About Bridge

Mobilization of people who use drugs in Afghanistan

Peer workers are widely used in Afghan NGOs, when working with PWUD. Peer workers assist in the running of drop-in centers (DIC) and the delivery of outreach services.

Médecins du Monde’s (MdM) harm reduction mission to Kabul between 2006 and 2013 placed a particular focus on community mobilisation with PWUD[1]. The main focus of the MdM mission was to pilot Opioid Substitution Therapy (OST). In addition, clients of the OST service and DIC were taught advocacy, community organising and peer education skills. In 2010, MdM invited the International Network of People who Use Drugs (INPUD) to run a capacity building training, which led to the establishment of the Afghan Drug User Group (ADUG). The group developed a number of initiatives in partnership with MdM and helped raise the profile of the health and wellbeing of Afghan drug users. ADUG was primarily a service user group and the organisation did not have sustainable funding or exist as a formal entity beyond the departure of MdM in 2013.

Abdur Raheem Rajaey stood out as a key peer advocate and spokesperson for Afghan drug users both in Afghanistan and globally. MdM formally employed Raheem as an Outreach Worker, which also created capacity to support Raheem’s community advocacy role and ensured access to ongoing professional development opportunities. Raheem was unemployed for 18 months after the end of the MdM mission but continued to work voluntarily among active drug users. In 2014 he was appointed as a peer worker by SAF to support the new ‘safe space’ (satellite needle and syringe programme) that had been built next to Pul-e-Sokhta. This provided a formal role for Raheem to engage with the active drug scene and allow him to support an important and much needed new service function. However, there were also evident conflicts of interest between providing harm reduction services as a peer worker and acting as a community watchdog commenting on the quality of harm reduction services. Therefore, the peer worker position was a welcome stepping stone in the development of Bridge, which also highlighted the need for an independent voice for PWUD, if not wider KAPS, in the Afghanistan HIV system.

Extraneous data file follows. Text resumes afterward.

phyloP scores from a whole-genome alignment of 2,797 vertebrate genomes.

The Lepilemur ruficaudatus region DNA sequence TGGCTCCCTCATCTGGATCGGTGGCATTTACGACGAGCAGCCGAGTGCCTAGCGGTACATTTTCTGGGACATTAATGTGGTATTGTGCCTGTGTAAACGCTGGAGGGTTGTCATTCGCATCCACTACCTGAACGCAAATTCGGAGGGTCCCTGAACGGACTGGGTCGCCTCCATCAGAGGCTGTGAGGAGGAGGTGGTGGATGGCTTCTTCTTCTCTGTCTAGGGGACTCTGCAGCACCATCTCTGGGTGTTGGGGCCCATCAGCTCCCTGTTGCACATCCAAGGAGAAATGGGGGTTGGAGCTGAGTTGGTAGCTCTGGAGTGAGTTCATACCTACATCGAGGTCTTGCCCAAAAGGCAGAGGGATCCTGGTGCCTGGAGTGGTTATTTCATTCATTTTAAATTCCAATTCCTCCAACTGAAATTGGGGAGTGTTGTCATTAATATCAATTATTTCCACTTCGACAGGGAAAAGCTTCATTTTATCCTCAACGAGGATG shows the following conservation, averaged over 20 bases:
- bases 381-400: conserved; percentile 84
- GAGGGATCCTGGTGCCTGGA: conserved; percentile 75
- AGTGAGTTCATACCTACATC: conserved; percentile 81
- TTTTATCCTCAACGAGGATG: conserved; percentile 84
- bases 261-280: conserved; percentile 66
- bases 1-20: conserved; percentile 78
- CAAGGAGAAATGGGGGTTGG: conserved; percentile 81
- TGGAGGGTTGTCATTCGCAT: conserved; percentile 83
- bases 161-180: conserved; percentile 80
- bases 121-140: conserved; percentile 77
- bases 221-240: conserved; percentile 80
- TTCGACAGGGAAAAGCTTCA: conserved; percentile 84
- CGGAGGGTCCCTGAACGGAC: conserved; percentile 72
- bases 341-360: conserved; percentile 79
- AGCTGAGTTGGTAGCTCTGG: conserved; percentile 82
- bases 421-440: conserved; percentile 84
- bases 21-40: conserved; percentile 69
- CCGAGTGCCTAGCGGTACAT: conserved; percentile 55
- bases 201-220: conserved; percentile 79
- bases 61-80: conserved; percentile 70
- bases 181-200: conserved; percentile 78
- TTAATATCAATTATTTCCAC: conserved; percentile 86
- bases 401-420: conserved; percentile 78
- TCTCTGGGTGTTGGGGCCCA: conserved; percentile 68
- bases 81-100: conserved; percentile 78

The role of the Global Fund New Funding Model:

The Global Fund New Funding Model has also shifted the dynamics of engagement with PWUD in Afghanistan. The Communities, Rights and Gender component of the Global Fund New Funding Model has been an important mechanism for setting standards for the meaningful engagement of key populations and women during the development of the Global Fund HIV Concept Note (CN). The feedback from the GF about the weak involvement of key populations, and the risk this posed to the CN being approved, provided an entry point for the dialogue around the meaningful participation of PWUD with the Afghanistan National AIDS Control Programme (NACP).

Bridge Hope and Health Organisation and Coact Partnership

Coact Partner, Mat Southwell, providing voluntary leadership coaching to Raheem in 2012 and this was described in a Memorandum of Understanding. The goal was to build Raheem’s capacity and also to look for opportunities to promote drug user organising and the meaningful participation of PWUD in Afghanistan.


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